Meanwhile, Clydesdale's pension fund has sold the bank's Glasgow headquarters to a London-based investor although the group will continue to occupy the building on St Vincent Place.
Clydesdale is retrenching into its heartlands in Scotland and the north of England, where it operates Yorkshire Bank, after being hit hard by the collapse of the commercial property market.
Around 500 jobs have gone at NAB globally, it reported in an update for the first quarter of its financial year, most of them in the UK. Clydesdale had previously indicated around 1000 jobs would go by March this year including the 468 posts it shed during the 12 months to September.
It plans to cut a total of 1400 jobs by 2015.
Clydesdale chief executive David Thorburn said: "Good progress has been made in the relatively short period since the outcomes of our strategic review were announced in April.
"The restructuring continues to gather momentum and, while there is still much more to be done, our clear focus remains on further strengthening the business through a simplified business model built on our traditional strengths."
NAB, which has been held back by the poor performance of its UK business, posted a cash profit of A$1.45 billion (£952 million) which was in line with market expectations and compared with A$1.4bn a year ago.
"NAB delivered a stronger result for the quarter reflecting the underlying strength of our core Australian business and improved earnings in the UK," NAB chief executive Cameron Clyne said. "This is a pleasing result, especially given operating conditions remain challenging both in Australia and the UK, notwithstanding recent improvements in financial markets."
Mr Clyne, who became chairman of Clydesdale in the summer as NAB asserted more control over its UK operation, said progress in the UK had been "pleasing".
As part of its revamp In October, Clydesdale transferred a £5.6bn commercial property portfolio onto the books of NAB.
This has since been run down by £300m NAB said. It is valued at £4.8bn net of provisions for bad debts.
"Restructuring in the core UK banking business is proceeding well with lower costs, an improved funding mix and closure of all 38 targeted Financial Solutions Centres," Mr Clyne said.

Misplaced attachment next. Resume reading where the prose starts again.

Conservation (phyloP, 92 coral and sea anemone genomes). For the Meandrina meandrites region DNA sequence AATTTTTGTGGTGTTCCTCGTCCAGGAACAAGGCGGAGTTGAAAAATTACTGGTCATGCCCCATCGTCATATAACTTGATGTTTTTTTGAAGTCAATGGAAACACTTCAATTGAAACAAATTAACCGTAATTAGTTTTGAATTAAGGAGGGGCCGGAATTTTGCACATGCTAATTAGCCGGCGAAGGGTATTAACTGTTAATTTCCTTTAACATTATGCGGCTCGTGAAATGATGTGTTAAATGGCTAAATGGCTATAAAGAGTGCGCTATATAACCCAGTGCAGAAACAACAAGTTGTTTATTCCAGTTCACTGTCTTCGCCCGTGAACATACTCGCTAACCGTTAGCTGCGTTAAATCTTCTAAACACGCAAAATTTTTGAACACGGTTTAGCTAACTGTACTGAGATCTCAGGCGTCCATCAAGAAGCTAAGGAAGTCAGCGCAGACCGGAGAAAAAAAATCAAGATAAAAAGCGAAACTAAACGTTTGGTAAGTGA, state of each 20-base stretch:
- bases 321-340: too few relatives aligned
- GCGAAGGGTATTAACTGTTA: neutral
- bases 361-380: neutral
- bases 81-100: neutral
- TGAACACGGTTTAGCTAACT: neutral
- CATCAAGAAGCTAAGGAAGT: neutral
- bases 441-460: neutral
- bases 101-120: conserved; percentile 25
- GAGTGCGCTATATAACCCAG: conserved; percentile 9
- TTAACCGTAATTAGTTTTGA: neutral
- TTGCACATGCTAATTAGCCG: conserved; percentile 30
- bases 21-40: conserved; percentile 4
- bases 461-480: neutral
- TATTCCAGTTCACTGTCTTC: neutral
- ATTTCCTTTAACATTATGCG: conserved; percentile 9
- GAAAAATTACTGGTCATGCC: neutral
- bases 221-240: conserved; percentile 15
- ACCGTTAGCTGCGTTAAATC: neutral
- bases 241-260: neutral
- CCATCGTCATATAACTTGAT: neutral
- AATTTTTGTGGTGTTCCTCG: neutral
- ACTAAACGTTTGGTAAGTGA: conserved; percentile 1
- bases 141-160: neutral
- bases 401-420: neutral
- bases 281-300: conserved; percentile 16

The bank said that UK cash earnings, which exclude one-off items, had improved largely due to falling bad debts. Operating expenses were also lower. While lending volumes were broadly stable, mortgage lending grew to offset lower business lending.
The news signals an improvement since Clydesdale reported a pre-tax loss of £183m for the year to September and saw bad debts rise by almost 90% to £631m.
NAB remained silent on the possible sale of Clydesdale.
Last month there were reports that Spanish bank Santander was considering a £2bn bid for Clydesdale. Santander denied it was in talks with NAB.
Clydesdale had been a potential target of now-defunct start-up bank NBNK. Stan Shamu, market strategist at IG Markets, said signs that NAB's problem areas were improving had boosted its shares, which closed up 1.9% at $A28.63.
Meanwhile Clydesdale Bank has a new landlord at its Glasgow headquarters after its pension fund trustees sold 30-40 St Vincent Place to London-based real estate investor Allied Commercial Exporters for £8.8m.
Clydesdale said it would continue refurbishment of the building. A spokesman said: "We are pleased the long-term commitment we have made to our historic head office building has helped the pension trustees achieve a commercial freehold sale. While we have a new landlord, nothing else has changed."
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